By her own admission, Addams' visit to Tolstoy in 1896, the centerpiece of Cracraft's book, was undertaken to assuage self-doubts about the direction of her life (Twenty Years 260-1). Addams' account of the meeting showed that she and Tolstoy were destined to clash from the start. Despite the views of later biographers, Cracraft does not think gender was an important issue or that Tolstoy was "sexist," but he says, to a certain extent, the differences of age, nationality, and social status that separated the two impacted their mutual reactions.

Still, at the end of his discussion, Cracraft concludes the meeting was "one of a man and a woman" (34-5). In Twenty Years, Addams wrote that Tolstoy started by holding up one of the voluminous sleeves of her travel dress, which he said could make a dress for a young girl. She responded that young working-class American women wore dresses with larger sleeves than the one she had on. This answer, along with her inability, as she recalled, to defend satisfactorily Tolstoy's criticism of her being an absentee landlord, underscored their differences (268).

Addams spoke admiringly of Tolstoy, but criticized his public defense of a young disciple who had been imprisoned for upholding Tolstoy's philosophy; she described the defense--the subject came up during conversation at the dinner table --as "disappointing." Addams felt it did not measure up to her own nonresistance philosophy exemplified by Hull-House practice, which she explained, "found antagonism a foolish and unwarrantable expenditure of energy" (272-3). It stands out as an important example of her underlying philosophy and intent. While her conversation with Tolstoy was cordial and respectful, the die was cast as she came to him already exhibiting a pragmatic feminist predisposition. Addams recalled in Twenty Years that her first instinct was to read everything she could find of Tolstoy's works after leaving Yasnaya Polyana, and to try to adhere more closely to his philosophy upon her return to Hull House.

Once home, Addams concluded that she had too many responsibilities at Hull House to "save her soul" by baking bread, the task she had assigned herself (Twenty Years 275-7). Her disagreement with Tolstoy was essentially a clash of worldviews. Cracraft, in his comments on Twenty Years, rejects the idea that it is anything more than a history of the settlement house (150). This view misses the significance of the book. Siegfried, for instance, describes Twenty Years as an example of how Addams "recasts her earlier self," as seen in her earlier letters and journals, "to bring it in line with her later aspects" ("Cultural Contradictions" 69). Addams mentions Durer and "the sad knights. longing to avert blood" in Twenty Years without once referring to Tolstoy as she had in the 1888 letter (75). Her omission of Tolstoy's name in the section about "Subjective Necessity," where she recalls the nonresistance of the early Christians but again does not mention Tolstoy (123), seems to support Siegfried's thesis. Still, Addams did not forget her earliest reactions to Tolstoy: She reframed them in the chapter "Tolstoyism," in keeping with her status as the founder of Hull House and internationally known reformer.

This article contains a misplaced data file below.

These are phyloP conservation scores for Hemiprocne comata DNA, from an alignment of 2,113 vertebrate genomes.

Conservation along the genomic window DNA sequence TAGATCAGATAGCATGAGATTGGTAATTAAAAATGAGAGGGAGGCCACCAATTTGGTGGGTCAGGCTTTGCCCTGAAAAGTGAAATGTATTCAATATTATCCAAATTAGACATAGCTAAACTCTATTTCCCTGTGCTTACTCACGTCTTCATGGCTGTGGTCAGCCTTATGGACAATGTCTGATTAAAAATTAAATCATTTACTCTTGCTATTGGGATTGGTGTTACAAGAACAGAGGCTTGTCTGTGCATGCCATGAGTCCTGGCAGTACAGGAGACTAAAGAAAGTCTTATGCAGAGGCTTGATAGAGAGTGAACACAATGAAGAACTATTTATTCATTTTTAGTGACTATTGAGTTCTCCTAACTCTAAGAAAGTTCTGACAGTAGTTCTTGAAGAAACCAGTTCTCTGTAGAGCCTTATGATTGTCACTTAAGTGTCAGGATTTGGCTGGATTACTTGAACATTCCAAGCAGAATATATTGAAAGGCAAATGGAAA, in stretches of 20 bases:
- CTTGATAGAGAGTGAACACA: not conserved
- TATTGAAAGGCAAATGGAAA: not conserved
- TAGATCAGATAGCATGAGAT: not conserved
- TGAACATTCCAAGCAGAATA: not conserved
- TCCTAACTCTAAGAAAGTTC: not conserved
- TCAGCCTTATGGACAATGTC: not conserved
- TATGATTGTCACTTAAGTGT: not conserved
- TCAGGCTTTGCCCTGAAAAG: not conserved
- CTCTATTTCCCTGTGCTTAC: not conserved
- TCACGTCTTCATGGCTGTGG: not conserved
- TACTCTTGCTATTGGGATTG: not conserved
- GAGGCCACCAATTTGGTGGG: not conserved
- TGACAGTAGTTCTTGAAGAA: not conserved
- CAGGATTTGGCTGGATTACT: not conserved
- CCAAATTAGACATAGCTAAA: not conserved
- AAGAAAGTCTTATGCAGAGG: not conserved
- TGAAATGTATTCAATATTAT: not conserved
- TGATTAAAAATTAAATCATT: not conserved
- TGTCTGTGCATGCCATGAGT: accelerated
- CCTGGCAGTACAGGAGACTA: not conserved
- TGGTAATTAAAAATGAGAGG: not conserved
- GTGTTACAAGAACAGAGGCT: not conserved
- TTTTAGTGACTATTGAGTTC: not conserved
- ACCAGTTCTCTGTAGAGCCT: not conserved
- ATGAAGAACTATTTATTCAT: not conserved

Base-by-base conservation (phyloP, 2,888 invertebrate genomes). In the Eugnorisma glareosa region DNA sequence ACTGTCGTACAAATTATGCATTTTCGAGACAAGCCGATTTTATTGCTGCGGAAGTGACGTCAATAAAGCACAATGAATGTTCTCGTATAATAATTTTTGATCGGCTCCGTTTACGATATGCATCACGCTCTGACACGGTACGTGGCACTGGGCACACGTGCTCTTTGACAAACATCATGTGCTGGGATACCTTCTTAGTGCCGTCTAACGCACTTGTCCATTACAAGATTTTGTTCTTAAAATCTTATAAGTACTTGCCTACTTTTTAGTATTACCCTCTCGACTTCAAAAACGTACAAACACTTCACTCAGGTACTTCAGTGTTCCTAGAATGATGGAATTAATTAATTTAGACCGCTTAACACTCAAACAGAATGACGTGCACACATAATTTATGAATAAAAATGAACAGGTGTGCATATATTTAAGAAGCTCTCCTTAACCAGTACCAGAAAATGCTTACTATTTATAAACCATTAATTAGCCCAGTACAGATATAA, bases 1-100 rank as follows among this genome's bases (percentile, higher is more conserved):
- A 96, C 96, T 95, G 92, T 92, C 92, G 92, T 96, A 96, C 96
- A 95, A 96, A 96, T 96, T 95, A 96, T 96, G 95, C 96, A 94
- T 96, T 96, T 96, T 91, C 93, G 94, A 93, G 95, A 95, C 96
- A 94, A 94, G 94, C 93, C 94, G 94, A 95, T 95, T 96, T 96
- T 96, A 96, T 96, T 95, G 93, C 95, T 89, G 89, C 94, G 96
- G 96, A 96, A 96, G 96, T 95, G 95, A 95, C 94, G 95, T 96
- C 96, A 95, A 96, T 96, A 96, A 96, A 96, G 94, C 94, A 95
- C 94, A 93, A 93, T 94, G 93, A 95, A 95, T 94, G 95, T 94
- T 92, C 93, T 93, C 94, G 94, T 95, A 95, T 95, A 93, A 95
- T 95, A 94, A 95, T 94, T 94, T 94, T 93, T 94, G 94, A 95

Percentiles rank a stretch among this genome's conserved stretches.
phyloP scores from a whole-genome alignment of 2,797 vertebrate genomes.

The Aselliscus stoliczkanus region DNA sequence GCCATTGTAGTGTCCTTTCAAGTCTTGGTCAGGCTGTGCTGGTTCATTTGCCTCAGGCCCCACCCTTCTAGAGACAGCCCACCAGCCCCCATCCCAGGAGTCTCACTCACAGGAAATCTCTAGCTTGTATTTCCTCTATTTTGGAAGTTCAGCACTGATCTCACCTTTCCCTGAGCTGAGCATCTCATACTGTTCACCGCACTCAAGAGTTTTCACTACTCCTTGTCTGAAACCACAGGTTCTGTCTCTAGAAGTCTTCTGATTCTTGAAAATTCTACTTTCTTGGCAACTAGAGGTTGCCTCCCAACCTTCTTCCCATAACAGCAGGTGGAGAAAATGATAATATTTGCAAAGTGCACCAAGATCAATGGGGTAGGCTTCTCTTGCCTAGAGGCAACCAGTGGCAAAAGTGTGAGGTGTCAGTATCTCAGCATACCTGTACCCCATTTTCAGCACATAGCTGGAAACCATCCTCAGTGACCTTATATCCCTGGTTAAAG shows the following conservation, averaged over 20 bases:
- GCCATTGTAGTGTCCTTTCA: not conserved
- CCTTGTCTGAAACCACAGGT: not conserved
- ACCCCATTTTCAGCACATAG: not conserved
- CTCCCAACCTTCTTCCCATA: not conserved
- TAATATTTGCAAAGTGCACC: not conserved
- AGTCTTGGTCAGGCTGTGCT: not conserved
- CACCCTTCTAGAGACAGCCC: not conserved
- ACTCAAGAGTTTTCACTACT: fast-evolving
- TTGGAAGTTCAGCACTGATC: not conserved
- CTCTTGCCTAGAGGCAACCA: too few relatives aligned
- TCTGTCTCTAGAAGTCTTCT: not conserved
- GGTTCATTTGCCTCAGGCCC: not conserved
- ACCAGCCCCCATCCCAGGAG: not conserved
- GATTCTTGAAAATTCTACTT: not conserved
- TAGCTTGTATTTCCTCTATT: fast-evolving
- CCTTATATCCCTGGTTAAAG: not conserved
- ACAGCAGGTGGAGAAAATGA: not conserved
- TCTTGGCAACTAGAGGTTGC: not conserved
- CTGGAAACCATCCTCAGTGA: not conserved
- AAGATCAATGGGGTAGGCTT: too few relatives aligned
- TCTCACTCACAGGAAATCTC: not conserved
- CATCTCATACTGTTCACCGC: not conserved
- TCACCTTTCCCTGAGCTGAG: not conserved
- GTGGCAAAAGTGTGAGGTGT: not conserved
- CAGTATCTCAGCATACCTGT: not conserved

On another front, Cracraft's book presents new insight into Aylmer Maude's relationship with Jane Addams. The two corresponded, and he wrote about his reactions to her ideas in his books. Cracraft says Addams' criticism of Tolstoy's absolute nonresistance stance eventually converted Maude more to her way of thinking (62-6). Maude assessed Addams' contribution to society, her nonresistance philosophy aside, in a 1902 review of Democracy and Social Ethics in The Whim (1902). There he praised her sincerity and effectiveness as a reformer and, at the same time, concluded that she was "not primarily an author." He thought Addams' greatest contribution was in her work at Hull-House (Microfilm 11 supp.: 0195).